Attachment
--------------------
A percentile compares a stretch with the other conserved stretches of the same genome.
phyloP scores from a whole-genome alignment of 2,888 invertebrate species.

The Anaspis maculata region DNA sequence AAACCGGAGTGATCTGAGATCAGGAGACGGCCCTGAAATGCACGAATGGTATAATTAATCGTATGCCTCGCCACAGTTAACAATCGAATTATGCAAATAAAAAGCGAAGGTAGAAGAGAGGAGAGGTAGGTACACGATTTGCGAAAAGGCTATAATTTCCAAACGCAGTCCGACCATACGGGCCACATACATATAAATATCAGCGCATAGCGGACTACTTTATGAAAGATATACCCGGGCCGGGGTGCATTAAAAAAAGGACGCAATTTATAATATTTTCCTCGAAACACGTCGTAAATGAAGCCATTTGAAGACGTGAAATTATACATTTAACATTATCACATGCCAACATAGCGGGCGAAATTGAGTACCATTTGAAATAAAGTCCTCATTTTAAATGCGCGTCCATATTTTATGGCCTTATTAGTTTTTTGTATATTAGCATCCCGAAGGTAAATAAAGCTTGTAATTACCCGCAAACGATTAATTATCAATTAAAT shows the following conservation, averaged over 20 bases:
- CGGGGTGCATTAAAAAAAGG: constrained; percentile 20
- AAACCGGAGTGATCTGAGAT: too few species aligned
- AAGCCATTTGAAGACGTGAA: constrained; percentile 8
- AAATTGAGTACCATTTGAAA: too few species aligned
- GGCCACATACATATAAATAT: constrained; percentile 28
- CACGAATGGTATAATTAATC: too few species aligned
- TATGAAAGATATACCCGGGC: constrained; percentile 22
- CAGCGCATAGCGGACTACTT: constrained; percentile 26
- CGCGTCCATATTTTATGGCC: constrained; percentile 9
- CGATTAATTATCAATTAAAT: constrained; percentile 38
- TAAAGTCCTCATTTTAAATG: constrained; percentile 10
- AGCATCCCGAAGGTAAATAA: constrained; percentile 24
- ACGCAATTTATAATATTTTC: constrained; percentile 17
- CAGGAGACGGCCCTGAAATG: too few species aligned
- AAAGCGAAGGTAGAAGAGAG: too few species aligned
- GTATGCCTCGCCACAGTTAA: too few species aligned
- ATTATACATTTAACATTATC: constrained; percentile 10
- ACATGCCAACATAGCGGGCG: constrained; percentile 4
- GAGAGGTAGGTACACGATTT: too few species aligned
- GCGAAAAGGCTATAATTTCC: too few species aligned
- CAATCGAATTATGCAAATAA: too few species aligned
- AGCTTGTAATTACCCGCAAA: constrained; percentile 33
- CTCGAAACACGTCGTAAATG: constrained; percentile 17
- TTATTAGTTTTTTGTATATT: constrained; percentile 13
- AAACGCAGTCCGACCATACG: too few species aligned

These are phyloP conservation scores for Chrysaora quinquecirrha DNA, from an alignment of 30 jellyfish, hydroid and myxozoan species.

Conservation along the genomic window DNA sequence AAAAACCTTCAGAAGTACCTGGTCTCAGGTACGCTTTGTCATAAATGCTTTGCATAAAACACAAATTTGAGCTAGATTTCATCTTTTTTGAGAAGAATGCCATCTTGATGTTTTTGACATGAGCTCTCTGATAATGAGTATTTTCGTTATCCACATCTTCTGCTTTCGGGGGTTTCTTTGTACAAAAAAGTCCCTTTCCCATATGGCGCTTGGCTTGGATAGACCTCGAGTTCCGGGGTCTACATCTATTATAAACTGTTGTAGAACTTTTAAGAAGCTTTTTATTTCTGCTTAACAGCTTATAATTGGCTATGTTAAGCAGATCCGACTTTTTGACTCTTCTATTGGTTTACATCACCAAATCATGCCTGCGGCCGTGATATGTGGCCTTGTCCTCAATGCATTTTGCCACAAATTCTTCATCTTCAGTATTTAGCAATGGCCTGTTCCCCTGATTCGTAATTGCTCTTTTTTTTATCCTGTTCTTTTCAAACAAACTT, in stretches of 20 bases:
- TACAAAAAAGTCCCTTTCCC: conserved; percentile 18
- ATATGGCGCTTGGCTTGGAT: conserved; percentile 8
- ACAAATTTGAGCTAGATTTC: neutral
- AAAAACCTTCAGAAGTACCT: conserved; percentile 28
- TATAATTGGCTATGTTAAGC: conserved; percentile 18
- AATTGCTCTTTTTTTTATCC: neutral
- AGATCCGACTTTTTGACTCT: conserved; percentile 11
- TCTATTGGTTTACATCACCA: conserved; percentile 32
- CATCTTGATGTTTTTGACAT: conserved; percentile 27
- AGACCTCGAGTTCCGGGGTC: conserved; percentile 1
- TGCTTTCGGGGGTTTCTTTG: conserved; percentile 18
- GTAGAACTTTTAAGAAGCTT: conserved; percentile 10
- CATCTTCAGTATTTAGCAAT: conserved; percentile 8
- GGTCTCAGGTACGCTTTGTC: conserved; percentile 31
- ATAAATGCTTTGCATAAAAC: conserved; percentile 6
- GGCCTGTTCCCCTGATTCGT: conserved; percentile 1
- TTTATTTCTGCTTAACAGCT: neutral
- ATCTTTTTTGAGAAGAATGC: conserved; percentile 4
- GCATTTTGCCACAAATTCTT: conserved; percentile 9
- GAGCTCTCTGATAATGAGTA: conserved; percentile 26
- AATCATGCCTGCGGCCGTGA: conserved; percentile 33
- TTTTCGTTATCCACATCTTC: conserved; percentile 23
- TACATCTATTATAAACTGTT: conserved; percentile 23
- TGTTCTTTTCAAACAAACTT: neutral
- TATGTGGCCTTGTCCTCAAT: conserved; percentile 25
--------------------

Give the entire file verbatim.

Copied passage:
A percentile compares a stretch with the other conserved stretches of the same genome.
phyloP scores from a whole-genome alignment of 2,888 invertebrate species.

The Anaspis maculata region DNA sequence AAACCGGAGTGATCTGAGATCAGGAGACGGCCCTGAAATGCACGAATGGTATAATTAATCGTATGCCTCGCCACAGTTAACAATCGAATTATGCAAATAAAAAGCGAAGGTAGAAGAGAGGAGAGGTAGGTACACGATTTGCGAAAAGGCTATAATTTCCAAACGCAGTCCGACCATACGGGCCACATACATATAAATATCAGCGCATAGCGGACTACTTTATGAAAGATATACCCGGGCCGGGGTGCATTAAAAAAAGGACGCAATTTATAATATTTTCCTCGAAACACGTCGTAAATGAAGCCATTTGAAGACGTGAAATTATACATTTAACATTATCACATGCCAACATAGCGGGCGAAATTGAGTACCATTTGAAATAAAGTCCTCATTTTAAATGCGCGTCCATATTTTATGGCCTTATTAGTTTTTTGTATATTAGCATCCCGAAGGTAAATAAAGCTTGTAATTACCCGCAAACGATTAATTATCAATTAAAT shows the following conservation, averaged over 20 bases:
- CGGGGTGCATTAAAAAAAGG: constrained; percentile 20
- AAACCGGAGTGATCTGAGAT: too few species aligned
- AAGCCATTTGAAGACGTGAA: constrained; percentile 8
- AAATTGAGTACCATTTGAAA: too few species aligned
- GGCCACATACATATAAATAT: constrained; percentile 28
- CACGAATGGTATAATTAATC: too few species aligned
- TATGAAAGATATACCCGGGC: constrained; percentile 22
- CAGCGCATAGCGGACTACTT: constrained; percentile 26
- CGCGTCCATATTTTATGGCC: constrained; percentile 9
- CGATTAATTATCAATTAAAT: constrained; percentile 38
- TAAAGTCCTCATTTTAAATG: constrained; percentile 10
- AGCATCCCGAAGGTAAATAA: constrained; percentile 24
- ACGCAATTTATAATATTTTC: constrained; percentile 17
- CAGGAGACGGCCCTGAAATG: too few species aligned
- AAAGCGAAGGTAGAAGAGAG: too few species aligned
- GTATGCCTCGCCACAGTTAA: too few species aligned
- ATTATACATTTAACATTATC: constrained; percentile 10
- ACATGCCAACATAGCGGGCG: constrained; percentile 4
- GAGAGGTAGGTACACGATTT: too few species aligned
- GCGAAAAGGCTATAATTTCC: too few species aligned
- CAATCGAATTATGCAAATAA: too few species aligned
- AGCTTGTAATTACCCGCAAA: constrained; percentile 33
- CTCGAAACACGTCGTAAATG: constrained; percentile 17
- TTATTAGTTTTTTGTATATT: constrained; percentile 13
- AAACGCAGTCCGACCATACG: too few species aligned

These are phyloP conservation scores for Chrysaora quinquecirrha DNA, from an alignment of 30 jellyfish, hydroid and myxozoan species.

Conservation along the genomic window DNA sequence AAAAACCTTCAGAAGTACCTGGTCTCAGGTACGCTTTGTCATAAATGCTTTGCATAAAACACAAATTTGAGCTAGATTTCATCTTTTTTGAGAAGAATGCCATCTTGATGTTTTTGACATGAGCTCTCTGATAATGAGTATTTTCGTTATCCACATCTTCTGCTTTCGGGGGTTTCTTTGTACAAAAAAGTCCCTTTCCCATATGGCGCTTGGCTTGGATAGACCTCGAGTTCCGGGGTCTACATCTATTATAAACTGTTGTAGAACTTTTAAGAAGCTTTTTATTTCTGCTTAACAGCTTATAATTGGCTATGTTAAGCAGATCCGACTTTTTGACTCTTCTATTGGTTTACATCACCAAATCATGCCTGCGGCCGTGATATGTGGCCTTGTCCTCAATGCATTTTGCCACAAATTCTTCATCTTCAGTATTTAGCAATGGCCTGTTCCCCTGATTCGTAATTGCTCTTTTTTTTATCCTGTTCTTTTCAAACAAACTT, in stretches of 20 bases:
- TACAAAAAAGTCCCTTTCCC: conserved; percentile 18
- ATATGGCGCTTGGCTTGGAT: conserved; percentile 8
- ACAAATTTGAGCTAGATTTC: neutral
- AAAAACCTTCAGAAGTACCT: conserved; percentile 28
- TATAATTGGCTATGTTAAGC: conserved; percentile 18
- AATTGCTCTTTTTTTTATCC: neutral
- AGATCCGACTTTTTGACTCT: conserved; percentile 11
- TCTATTGGTTTACATCACCA: conserved; percentile 32
- CATCTTGATGTTTTTGACAT: conserved; percentile 27
- AGACCTCGAGTTCCGGGGTC: conserved; percentile 1
- TGCTTTCGGGGGTTTCTTTG: conserved; percentile 18
- GTAGAACTTTTAAGAAGCTT: conserved; percentile 10
- CATCTTCAGTATTTAGCAAT: conserved; percentile 8
- GGTCTCAGGTACGCTTTGTC: conserved; percentile 31
- ATAAATGCTTTGCATAAAAC: conserved; percentile 6
- GGCCTGTTCCCCTGATTCGT: conserved; percentile 1
- TTTATTTCTGCTTAACAGCT: neutral
- ATCTTTTTTGAGAAGAATGC: conserved; percentile 4
- GCATTTTGCCACAAATTCTT: conserved; percentile 9
- GAGCTCTCTGATAATGAGTA: conserved; percentile 26
- AATCATGCCTGCGGCCGTGA: conserved; percentile 33
- TTTTCGTTATCCACATCTTC: conserved; percentile 23
- TACATCTATTATAAACTGTT: conserved; percentile 23
- TGTTCTTTTCAAACAAACTT: neutral
- TATGTGGCCTTGTCCTCAAT: conserved; percentile 25